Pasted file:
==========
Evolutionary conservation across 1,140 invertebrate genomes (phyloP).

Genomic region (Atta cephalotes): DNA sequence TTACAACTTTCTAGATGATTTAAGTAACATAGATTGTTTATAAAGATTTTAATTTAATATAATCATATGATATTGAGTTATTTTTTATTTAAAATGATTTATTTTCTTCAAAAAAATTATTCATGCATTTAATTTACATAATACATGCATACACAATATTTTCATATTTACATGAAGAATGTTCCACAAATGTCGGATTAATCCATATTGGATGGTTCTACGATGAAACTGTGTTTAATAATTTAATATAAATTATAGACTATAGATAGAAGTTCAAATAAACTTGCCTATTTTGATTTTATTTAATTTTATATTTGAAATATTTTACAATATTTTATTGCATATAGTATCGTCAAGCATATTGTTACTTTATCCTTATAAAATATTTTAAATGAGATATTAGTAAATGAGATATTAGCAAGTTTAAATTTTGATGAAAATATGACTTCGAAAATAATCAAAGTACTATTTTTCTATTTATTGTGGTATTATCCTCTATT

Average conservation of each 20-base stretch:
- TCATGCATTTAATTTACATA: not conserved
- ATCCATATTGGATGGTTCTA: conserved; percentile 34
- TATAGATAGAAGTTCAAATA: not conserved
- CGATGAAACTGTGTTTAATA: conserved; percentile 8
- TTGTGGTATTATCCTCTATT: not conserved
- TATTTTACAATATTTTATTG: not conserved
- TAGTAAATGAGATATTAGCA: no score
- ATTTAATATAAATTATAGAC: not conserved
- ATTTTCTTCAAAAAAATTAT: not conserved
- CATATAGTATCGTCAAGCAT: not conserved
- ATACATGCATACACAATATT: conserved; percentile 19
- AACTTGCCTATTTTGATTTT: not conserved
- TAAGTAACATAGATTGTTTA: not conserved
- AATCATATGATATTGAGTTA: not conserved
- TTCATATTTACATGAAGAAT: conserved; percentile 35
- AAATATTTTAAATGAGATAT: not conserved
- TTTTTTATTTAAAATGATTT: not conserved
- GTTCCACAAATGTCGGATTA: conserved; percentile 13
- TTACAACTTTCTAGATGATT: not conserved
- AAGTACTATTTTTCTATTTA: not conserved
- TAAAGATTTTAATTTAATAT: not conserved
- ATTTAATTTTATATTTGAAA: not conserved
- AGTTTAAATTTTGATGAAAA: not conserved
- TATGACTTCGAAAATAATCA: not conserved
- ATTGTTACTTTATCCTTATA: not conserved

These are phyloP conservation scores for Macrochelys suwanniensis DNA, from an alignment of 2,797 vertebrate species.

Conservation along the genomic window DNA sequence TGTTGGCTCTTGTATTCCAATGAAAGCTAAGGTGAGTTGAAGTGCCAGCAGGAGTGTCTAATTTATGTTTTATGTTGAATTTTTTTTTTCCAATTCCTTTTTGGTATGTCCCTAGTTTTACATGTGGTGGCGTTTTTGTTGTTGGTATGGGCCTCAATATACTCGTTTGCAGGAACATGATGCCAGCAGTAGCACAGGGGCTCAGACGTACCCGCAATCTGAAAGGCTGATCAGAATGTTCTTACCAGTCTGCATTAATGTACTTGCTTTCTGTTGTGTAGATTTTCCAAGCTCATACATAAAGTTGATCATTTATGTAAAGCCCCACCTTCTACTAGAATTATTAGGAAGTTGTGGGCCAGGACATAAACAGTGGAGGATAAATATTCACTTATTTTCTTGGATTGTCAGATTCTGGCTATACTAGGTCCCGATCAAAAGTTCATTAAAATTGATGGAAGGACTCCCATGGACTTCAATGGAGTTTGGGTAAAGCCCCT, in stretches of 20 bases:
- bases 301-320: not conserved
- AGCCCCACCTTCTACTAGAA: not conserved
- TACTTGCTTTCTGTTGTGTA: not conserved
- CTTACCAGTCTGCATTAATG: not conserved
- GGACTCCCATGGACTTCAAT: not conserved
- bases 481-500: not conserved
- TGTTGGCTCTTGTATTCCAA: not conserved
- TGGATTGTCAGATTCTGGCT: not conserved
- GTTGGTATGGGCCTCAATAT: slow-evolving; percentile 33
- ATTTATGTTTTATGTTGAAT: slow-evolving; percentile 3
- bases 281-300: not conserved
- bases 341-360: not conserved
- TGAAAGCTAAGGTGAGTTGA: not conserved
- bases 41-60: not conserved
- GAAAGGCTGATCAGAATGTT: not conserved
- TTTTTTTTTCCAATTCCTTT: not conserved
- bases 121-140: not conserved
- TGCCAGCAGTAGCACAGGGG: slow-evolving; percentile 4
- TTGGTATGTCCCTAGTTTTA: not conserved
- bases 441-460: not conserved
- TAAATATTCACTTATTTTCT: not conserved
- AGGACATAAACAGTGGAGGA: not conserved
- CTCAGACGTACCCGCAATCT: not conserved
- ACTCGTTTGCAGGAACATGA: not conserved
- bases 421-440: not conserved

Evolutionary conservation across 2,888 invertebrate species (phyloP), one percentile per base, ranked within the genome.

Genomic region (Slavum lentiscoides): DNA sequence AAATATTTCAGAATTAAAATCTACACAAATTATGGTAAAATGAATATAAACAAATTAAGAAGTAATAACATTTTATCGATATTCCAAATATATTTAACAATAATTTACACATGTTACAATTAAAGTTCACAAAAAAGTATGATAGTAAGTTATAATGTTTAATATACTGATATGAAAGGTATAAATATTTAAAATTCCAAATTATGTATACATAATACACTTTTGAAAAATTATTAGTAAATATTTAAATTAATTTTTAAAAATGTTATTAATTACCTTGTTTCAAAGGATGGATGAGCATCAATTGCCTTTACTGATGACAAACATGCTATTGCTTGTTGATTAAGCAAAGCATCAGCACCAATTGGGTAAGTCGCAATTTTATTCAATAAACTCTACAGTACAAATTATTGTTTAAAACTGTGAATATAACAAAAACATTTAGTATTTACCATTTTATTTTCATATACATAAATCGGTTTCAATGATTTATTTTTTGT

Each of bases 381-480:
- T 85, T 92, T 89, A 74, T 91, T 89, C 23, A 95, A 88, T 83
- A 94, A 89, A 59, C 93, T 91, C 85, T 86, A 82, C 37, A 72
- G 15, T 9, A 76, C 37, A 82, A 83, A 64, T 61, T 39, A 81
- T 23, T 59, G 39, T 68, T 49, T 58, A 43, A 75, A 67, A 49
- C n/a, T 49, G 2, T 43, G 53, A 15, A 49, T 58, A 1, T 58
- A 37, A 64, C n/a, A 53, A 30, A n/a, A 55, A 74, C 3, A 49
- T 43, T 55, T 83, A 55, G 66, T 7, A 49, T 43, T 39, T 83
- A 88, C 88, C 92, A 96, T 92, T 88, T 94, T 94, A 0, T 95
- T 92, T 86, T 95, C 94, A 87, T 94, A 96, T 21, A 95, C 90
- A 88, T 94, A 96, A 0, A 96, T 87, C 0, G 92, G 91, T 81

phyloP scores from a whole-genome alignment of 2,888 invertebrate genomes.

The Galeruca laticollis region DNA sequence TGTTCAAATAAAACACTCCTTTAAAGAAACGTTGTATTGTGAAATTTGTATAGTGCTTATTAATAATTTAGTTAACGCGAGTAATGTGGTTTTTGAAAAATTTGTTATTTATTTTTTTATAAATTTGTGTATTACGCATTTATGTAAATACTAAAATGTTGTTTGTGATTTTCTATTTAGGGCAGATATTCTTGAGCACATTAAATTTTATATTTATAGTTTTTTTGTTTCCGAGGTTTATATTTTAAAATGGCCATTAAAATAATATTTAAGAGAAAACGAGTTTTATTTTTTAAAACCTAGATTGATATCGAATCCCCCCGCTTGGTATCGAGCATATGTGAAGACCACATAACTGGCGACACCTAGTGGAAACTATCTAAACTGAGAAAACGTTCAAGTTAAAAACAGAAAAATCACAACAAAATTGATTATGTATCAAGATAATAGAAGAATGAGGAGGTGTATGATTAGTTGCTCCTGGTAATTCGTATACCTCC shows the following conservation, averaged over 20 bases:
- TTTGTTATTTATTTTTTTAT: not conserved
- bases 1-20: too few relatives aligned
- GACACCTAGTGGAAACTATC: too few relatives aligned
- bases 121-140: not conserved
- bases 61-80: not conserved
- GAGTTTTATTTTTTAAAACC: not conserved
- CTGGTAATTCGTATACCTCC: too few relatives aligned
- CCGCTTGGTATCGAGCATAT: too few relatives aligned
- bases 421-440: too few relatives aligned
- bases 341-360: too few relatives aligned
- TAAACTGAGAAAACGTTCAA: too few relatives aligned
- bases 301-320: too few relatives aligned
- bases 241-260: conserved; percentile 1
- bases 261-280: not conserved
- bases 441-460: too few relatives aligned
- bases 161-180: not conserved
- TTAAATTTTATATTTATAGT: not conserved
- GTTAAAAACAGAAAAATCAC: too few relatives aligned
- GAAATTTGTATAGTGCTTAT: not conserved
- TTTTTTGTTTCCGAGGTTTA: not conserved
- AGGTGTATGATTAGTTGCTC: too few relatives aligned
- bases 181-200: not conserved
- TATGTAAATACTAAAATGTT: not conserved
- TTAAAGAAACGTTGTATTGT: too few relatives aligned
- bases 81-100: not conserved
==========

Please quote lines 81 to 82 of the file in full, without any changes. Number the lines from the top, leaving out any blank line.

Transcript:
- TAAACTGAGAAAACGTTCAA: too few relatives aligned
- bases 301-320: too few relatives aligned